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Saturday, August 15, 2009

Review: Smile Case - Lose Our Heads

Smile Case - Lose Our Heads

2009, Blacktop Records

Ben Andress is not a coward. He ventures forth as a tone deaf singer/songwriter with a sense for good hooks and near-stream of consciousness songwriting. He's also the driving force behind Smile Case, an artist collective of one mind and multiple personas. The Canadian singer/songwriter/Pickle Pizza eater set forth with his debut album in July of 2009 called Lose Our Heads. The album was released by Andress' own Blacktop Records in Canada, and features some of the most fractured songwriting of the year, to date.

Lose Our Heads, the title track, is a diatribe about living for the weekend and plays like an imbalance co-worker revealing the unfortunate and un-hearable aspects of his social life. Up next is Motivational Speaker, a take on bravery with low expectations. There's actually a message about being yourself no matter what that is in there somewhere, but you might miss it in a composition that runs well under two minutes. Waking Up To Sunshine sounds vaguely like two bands practicing in adjacent rehearsal spaces and essentially repeats the same lyric for the full nearly-two minutes of the song. In Some Other City clocks in at a robust four minutes sounding once again like there are two distinct tracks playing at once. The guitar and voices sound like they might have been recorded in someone's bathroom, while the come-and-go strings (synth) sounds like it was done in a studio. The two are merged together in a surreal fashion but never really sound together. The vocal/guitar portion of the recording is pure Lo-Fi and includes what sounds like mistakes such as forgotten lyrics and missed queues at times.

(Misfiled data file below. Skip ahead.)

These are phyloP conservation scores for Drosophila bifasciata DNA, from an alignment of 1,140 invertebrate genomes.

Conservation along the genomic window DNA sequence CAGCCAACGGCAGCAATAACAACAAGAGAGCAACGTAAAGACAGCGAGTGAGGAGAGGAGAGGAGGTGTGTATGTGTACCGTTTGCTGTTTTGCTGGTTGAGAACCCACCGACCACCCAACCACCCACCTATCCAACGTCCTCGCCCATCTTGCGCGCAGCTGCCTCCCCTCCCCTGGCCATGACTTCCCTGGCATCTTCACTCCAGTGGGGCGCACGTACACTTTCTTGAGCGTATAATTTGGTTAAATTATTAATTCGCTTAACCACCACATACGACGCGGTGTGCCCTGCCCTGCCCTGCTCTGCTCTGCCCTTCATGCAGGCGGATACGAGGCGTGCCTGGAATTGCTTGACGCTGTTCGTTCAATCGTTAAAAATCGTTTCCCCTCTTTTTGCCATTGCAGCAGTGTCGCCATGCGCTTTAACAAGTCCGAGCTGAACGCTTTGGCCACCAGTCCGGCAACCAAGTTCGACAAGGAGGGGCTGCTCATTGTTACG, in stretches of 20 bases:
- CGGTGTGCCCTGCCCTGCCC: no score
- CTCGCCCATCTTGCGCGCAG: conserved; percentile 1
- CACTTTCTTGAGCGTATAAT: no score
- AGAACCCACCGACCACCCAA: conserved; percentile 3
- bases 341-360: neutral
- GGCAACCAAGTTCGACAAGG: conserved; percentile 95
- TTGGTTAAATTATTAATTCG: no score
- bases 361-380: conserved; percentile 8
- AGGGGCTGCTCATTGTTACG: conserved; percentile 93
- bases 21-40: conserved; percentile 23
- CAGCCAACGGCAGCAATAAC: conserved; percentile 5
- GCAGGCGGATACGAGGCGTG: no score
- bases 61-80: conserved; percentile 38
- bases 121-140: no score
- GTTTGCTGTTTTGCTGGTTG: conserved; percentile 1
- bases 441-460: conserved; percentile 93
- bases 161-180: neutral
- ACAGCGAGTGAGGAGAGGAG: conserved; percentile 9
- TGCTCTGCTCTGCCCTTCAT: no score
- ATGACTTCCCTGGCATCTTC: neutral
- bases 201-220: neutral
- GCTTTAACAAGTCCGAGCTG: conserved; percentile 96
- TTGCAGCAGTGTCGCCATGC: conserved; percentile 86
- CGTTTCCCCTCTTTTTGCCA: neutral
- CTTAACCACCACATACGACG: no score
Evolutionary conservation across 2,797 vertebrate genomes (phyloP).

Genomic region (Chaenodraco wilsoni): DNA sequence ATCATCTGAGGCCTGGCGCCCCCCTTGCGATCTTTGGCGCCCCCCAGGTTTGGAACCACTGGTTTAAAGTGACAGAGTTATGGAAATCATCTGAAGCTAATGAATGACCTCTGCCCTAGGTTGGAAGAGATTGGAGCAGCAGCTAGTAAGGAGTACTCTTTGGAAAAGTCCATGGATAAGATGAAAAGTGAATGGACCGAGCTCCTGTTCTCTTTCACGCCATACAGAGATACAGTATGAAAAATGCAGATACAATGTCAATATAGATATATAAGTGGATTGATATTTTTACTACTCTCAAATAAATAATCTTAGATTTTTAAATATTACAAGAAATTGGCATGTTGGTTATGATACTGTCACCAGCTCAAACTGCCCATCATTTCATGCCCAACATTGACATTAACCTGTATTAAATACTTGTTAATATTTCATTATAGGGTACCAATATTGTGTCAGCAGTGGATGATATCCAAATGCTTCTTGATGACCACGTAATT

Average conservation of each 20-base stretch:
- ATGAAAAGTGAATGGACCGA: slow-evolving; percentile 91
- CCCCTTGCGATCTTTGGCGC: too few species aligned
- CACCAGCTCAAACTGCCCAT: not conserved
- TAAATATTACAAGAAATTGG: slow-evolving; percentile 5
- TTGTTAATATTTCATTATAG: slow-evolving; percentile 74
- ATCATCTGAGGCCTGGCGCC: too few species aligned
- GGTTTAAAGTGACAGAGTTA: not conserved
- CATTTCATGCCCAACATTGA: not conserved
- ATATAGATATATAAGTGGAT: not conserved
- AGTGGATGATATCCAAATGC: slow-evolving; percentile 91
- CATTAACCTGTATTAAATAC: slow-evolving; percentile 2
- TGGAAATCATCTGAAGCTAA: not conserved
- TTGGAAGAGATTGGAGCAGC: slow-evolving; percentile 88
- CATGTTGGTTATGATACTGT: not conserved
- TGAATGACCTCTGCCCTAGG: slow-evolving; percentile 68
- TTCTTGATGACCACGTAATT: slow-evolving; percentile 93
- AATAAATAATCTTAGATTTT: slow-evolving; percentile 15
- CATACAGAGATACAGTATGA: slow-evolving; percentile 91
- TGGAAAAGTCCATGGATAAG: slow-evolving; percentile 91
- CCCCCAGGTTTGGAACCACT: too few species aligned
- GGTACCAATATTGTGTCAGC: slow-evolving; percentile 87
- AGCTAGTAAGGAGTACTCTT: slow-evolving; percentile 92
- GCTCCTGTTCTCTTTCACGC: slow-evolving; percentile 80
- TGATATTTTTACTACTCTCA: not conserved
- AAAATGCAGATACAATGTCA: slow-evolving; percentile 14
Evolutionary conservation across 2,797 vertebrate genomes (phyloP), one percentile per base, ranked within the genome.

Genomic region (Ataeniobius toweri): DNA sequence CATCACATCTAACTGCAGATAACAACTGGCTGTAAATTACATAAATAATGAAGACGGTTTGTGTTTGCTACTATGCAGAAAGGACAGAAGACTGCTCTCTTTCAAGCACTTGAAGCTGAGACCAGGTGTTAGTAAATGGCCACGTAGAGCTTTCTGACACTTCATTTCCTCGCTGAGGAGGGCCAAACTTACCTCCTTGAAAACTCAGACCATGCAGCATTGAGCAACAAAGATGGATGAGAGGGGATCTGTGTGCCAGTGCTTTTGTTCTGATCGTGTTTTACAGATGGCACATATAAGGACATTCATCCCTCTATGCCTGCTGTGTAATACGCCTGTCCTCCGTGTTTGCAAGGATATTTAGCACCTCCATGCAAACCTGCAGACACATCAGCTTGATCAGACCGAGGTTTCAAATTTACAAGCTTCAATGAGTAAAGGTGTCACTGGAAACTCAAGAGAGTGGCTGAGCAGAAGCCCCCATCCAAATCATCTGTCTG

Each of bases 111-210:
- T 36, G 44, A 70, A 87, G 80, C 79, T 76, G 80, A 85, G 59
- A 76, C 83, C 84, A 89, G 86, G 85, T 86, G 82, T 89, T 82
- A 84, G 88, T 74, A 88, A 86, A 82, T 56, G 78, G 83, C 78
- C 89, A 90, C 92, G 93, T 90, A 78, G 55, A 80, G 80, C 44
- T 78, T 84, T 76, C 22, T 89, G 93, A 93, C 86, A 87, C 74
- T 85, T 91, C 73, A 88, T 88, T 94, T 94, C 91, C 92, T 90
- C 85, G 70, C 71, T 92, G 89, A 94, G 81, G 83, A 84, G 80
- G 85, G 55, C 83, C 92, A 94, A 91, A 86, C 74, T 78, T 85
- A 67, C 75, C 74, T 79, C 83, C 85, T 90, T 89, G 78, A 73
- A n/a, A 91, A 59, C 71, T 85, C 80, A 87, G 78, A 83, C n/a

Take Good Care My Brother And Sisters opens with a voice part from Jon Favreau's Swingers and seems to be about a game of chance over someone's sister before it devolves into an unintelligible storm of notes and garbled lyrics. 50 Below Zero is the sort of declaration almost anyone would make in such conditions set to music. Kim Kelly is simply unlistenable. Nothing is in tune, no one really sings/plays together and the words border on unintelligible at times. Life Of A Party opens with a snippet from Chasing Amy, easily the most understandable part of the song. Three Generations shows signs of wanting to be lucid but devolves as soon as Andress opens his mouth to sing. Andress is even more difficult to understand than The Gangsta Rabbi, Steve Lieberman. Lose Our Heads closes with The Art Of Losing Your Head, which opens with a line from Girl, Interrupted that is probably the most apropos statement on the entire disc.

Smile Case is a seriously demented musical project that borders on performance art. The presentation of insanity enclosed in Lose Our Heads is either a frightful diorama of madness or an attempt at a Jackass style send-up of insanity. Either way it's not a terribly pleasant listen. I sat through it for the purpose of giving it a fair listen but wouldn't choose to do so again. I don't have a strong opinion on whether it's good or bad, it's just so far off the chart there's not a lot to compare it to. Some who are more into the realm of musical masochism will definitely find this a treat. If you think Phoebe Buffay should have had a child with Gibby Haynes and taught him to play guitar and sing, then this would be your reward.

Rating: 1.5 Star (Out of 5)

You can learn more about Smile Case at, where you can purchase a copy of Lose Your Head directly from the artist.

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